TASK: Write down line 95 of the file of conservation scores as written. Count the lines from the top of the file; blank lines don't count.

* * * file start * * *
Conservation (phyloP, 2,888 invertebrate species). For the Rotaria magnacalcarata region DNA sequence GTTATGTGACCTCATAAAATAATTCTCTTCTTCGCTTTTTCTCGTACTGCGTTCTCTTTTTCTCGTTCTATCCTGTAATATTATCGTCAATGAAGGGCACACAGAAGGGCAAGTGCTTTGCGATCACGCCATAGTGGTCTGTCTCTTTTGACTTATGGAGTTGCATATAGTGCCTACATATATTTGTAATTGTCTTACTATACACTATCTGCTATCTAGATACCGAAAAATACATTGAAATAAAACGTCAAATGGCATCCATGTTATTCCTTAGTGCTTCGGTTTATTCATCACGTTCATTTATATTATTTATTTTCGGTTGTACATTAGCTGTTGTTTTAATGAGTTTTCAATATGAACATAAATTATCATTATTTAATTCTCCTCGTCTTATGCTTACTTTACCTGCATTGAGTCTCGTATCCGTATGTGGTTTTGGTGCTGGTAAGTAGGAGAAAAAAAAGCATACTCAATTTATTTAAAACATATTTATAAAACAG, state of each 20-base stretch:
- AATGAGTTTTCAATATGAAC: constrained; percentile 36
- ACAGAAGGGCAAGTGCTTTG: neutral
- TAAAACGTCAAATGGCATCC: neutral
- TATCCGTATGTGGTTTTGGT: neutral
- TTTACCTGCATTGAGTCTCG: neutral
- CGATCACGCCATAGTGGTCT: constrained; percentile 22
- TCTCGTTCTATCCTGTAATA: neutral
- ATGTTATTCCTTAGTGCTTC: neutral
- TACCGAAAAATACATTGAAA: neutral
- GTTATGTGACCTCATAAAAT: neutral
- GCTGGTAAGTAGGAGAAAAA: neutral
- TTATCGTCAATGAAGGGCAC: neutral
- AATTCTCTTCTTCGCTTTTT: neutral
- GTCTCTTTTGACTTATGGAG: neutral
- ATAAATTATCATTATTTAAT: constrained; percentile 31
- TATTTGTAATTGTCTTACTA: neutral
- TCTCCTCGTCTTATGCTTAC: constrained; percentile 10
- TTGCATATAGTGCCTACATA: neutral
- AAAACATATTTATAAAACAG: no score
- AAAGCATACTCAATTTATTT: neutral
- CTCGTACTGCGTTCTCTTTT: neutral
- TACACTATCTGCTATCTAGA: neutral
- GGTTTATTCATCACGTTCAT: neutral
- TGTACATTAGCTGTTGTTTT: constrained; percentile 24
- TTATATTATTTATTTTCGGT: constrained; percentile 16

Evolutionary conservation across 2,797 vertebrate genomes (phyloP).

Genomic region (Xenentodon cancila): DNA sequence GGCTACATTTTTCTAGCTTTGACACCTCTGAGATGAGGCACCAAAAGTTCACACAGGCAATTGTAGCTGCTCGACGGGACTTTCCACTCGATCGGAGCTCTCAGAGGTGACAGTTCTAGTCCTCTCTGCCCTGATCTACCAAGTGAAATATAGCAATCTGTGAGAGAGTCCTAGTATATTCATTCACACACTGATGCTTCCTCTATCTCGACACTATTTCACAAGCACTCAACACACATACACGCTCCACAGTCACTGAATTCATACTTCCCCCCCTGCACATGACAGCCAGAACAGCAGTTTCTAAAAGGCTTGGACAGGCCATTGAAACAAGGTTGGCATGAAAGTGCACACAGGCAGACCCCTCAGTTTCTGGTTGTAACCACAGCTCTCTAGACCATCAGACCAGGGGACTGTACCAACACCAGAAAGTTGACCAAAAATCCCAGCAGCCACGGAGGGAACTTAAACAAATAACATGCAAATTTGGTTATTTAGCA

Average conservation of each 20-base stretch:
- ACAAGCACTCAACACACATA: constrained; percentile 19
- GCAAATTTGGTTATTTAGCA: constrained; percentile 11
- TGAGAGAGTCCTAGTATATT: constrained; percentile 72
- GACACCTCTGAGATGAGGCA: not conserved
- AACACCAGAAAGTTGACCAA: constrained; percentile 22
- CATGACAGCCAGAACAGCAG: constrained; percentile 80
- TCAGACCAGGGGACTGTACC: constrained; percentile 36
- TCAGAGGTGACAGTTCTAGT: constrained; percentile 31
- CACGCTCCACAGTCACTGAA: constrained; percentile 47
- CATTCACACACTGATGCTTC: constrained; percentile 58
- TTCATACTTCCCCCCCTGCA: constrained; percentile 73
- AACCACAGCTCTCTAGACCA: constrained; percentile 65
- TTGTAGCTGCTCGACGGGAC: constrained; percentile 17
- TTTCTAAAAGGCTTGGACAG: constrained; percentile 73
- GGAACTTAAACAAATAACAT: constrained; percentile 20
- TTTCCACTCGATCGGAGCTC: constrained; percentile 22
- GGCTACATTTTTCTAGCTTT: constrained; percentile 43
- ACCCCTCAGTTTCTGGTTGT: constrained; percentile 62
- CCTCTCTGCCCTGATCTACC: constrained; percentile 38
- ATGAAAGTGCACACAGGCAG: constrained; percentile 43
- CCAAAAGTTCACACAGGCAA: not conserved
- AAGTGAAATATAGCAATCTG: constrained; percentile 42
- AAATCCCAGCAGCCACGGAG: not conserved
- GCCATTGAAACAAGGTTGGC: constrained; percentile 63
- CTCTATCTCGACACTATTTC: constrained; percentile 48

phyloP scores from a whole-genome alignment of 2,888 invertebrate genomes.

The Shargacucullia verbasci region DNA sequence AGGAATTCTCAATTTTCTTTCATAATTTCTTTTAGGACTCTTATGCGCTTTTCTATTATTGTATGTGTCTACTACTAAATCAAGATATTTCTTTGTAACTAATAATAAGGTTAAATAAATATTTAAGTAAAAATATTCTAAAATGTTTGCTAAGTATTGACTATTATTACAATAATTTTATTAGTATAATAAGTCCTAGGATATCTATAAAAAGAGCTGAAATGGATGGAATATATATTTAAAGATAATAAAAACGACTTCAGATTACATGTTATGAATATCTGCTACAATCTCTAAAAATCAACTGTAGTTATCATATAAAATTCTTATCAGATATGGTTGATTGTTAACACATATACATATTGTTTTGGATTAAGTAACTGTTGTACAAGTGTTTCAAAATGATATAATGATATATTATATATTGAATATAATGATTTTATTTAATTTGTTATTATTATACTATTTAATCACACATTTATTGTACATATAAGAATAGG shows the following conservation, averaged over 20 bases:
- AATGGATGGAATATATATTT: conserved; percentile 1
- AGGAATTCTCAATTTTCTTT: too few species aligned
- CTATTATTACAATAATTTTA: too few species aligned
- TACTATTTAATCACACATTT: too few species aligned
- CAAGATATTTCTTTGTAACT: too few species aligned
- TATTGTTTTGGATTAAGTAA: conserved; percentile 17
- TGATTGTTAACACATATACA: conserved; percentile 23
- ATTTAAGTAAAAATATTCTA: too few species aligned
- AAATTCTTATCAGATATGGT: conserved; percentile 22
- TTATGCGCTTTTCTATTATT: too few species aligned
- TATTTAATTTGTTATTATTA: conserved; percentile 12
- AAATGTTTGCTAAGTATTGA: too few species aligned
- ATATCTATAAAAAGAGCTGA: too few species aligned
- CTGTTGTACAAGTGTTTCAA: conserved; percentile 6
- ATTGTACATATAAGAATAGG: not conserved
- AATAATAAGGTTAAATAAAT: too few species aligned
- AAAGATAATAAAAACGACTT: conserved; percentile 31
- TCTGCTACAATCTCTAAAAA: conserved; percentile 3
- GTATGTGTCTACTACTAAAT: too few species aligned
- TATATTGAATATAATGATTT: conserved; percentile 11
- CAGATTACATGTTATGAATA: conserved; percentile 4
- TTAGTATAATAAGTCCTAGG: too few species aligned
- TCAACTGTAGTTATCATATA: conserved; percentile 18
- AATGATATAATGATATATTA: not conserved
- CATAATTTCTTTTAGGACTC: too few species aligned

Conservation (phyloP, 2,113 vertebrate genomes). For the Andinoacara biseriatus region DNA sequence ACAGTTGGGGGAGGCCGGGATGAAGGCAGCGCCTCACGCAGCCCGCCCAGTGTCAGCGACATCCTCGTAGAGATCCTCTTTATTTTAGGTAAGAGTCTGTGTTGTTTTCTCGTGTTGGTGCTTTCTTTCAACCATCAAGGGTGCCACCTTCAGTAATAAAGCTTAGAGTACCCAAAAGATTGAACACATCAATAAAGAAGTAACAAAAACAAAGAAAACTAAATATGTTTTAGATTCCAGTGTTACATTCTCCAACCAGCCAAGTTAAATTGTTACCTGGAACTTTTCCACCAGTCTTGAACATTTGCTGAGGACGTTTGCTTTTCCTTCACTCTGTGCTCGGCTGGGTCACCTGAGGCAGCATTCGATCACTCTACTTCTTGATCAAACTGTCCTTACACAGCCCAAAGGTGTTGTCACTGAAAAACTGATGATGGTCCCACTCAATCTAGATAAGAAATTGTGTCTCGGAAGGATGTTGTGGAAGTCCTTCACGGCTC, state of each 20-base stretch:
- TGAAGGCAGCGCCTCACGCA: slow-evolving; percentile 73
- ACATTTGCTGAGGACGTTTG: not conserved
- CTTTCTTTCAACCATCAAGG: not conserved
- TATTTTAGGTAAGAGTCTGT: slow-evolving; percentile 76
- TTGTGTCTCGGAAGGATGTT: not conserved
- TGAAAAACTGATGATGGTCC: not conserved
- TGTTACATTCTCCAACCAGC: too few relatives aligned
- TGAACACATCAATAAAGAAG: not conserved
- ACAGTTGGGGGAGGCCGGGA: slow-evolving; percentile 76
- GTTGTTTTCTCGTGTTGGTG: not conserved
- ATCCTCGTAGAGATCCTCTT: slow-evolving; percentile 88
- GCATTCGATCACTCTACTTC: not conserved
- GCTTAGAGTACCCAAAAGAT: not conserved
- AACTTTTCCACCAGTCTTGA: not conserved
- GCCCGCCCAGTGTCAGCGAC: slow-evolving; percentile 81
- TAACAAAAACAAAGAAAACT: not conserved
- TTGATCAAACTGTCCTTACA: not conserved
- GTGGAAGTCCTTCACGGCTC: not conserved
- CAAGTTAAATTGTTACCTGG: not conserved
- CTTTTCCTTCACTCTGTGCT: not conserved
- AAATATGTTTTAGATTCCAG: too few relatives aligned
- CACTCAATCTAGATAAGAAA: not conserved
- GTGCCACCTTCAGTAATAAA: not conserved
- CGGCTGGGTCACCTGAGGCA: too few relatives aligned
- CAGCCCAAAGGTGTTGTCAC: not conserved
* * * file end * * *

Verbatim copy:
- GCTTAGAGTACCCAAAAGAT: not conserved